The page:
“Clinical pharmacists know the right questions to ask when doing medication reviews, and they can spot errors very quickly because their whole professional training is devoted to managing medications,” Banas said. “That’s even more important in specialized care environments, where providers are largely focused on the conditions they treat and may not be as well-versed in medications for other medical issues.”
Unfortunately, just like many other types of providers, the nation is experiencing a shortage of pharmacists and pharmacy technicians to support medication management across a variety of healthcare settings. The shortfalls have been most noticeable for consumers in the retail pharmacy environment, but hospitals and health systems are feeling the lack of qualified staff, as well.
“We need technology tools to help make up for those shortfalls as best we can,” Banas stated. “Those tools need to provide full visibility into pharmacy claims and dispensing histories, as well as all the available medication lists in the EMR.”
Creating a data-driven culture of safety to avoid patient harm
Health systems are extraordinarily complex, and leaders must acknowledge that mistakes will happen at some point in the patient care process, Banas says. The key to mitigating harm is creating a culture where staff members are engaged, encouraged, and supported to bring those issues into the light, discuss what went wrong, and leverage organizational resources to fix the gaps.
“Safety starts from the top down with a culture of non-punitive, collaborative transparency,” he said. “Staff members must be empowered and supported to report potential safety events, whether they are near-misses or actual harm has occurred. Organizations need to develop the mechanisms to have these conversations, learn from them, and return those lessons into the system so that they can continuously improve and keep patients safer in the future.”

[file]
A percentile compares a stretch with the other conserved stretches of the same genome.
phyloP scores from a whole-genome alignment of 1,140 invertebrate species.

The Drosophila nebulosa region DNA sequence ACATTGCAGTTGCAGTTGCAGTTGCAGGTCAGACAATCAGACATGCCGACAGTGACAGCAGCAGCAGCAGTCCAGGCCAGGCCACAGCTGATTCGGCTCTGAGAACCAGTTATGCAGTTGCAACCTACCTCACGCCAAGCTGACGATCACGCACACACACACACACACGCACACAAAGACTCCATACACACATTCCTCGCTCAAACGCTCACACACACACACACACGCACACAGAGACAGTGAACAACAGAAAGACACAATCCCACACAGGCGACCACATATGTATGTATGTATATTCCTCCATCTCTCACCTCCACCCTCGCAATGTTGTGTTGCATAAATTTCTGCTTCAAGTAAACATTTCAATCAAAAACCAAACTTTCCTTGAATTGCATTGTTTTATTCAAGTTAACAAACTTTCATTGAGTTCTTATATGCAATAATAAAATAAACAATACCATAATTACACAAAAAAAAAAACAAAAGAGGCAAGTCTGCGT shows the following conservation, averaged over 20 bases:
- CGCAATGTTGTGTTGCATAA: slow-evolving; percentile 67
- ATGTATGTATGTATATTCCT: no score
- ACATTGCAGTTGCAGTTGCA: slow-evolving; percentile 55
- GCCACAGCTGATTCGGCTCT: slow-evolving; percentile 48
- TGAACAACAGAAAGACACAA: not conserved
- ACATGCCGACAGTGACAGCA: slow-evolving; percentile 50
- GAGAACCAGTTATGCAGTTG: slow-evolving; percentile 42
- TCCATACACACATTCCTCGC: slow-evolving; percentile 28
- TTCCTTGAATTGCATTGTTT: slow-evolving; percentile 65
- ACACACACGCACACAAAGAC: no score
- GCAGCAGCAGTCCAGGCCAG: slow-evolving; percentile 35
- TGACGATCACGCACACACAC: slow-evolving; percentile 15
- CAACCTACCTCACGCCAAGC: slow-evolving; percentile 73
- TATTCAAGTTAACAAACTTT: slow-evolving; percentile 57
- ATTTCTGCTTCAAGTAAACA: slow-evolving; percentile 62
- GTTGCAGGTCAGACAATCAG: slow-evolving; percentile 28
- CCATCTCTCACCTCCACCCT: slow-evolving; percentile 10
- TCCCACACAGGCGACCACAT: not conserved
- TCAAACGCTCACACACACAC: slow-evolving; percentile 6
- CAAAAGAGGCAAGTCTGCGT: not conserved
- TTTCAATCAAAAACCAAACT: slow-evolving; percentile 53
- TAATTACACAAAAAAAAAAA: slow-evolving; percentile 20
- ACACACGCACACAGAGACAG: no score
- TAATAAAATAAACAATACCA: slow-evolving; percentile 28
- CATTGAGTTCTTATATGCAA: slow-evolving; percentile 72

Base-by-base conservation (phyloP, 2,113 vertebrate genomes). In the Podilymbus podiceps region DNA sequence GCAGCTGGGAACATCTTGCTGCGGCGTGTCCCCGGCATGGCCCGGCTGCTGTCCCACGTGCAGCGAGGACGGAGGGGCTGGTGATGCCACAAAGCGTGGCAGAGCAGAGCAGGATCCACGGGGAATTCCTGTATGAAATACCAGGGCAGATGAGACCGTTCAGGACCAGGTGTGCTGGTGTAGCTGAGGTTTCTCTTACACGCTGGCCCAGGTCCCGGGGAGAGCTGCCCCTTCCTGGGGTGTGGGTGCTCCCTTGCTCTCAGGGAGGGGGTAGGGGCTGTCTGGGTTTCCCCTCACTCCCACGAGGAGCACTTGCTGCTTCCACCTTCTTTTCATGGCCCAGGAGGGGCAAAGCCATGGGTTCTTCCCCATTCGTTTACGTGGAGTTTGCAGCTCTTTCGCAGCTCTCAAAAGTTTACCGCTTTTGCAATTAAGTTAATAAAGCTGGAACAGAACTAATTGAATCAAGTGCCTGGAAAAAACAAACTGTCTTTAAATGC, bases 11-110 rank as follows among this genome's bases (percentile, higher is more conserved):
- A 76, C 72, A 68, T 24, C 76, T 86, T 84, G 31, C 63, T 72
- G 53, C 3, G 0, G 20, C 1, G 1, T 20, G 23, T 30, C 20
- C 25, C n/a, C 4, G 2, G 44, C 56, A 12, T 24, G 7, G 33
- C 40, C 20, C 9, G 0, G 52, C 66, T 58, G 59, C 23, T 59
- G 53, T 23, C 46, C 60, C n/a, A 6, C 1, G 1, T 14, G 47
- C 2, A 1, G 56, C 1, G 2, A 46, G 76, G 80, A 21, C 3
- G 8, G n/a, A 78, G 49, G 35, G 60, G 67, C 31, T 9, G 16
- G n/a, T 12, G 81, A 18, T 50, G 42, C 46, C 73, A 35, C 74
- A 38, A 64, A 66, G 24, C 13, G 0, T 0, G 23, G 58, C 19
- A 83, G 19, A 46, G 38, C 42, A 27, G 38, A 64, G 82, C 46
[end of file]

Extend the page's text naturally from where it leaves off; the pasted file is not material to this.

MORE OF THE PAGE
Analytics tools and improved data interoperability, along with staff fully trained to use these technologies, are crucial for developing this safety-first culture.
“We need to dramatically improve the information we’re starting with, and we can do that if we have digital solutions that aggregate as much data as possible and present the data to clinicians in an easily consumable format,” he concluded.
“Technology can get us 90 percent of the way there so that when people are discussing medications with patients and making changes or updates to medication lists, they are starting from the best possible position and are able to avoid harmful events during the patient’s stay and after they return to their community.”
Jennifer Bresnick is a journalist and freelance content creator with a decade of experience in the health IT industry. Her work has focused on leveraging innovative technology tools to create value, improve health equity, and achieve the promises of the learning health system. She can be reached at firstname.lastname@example.org.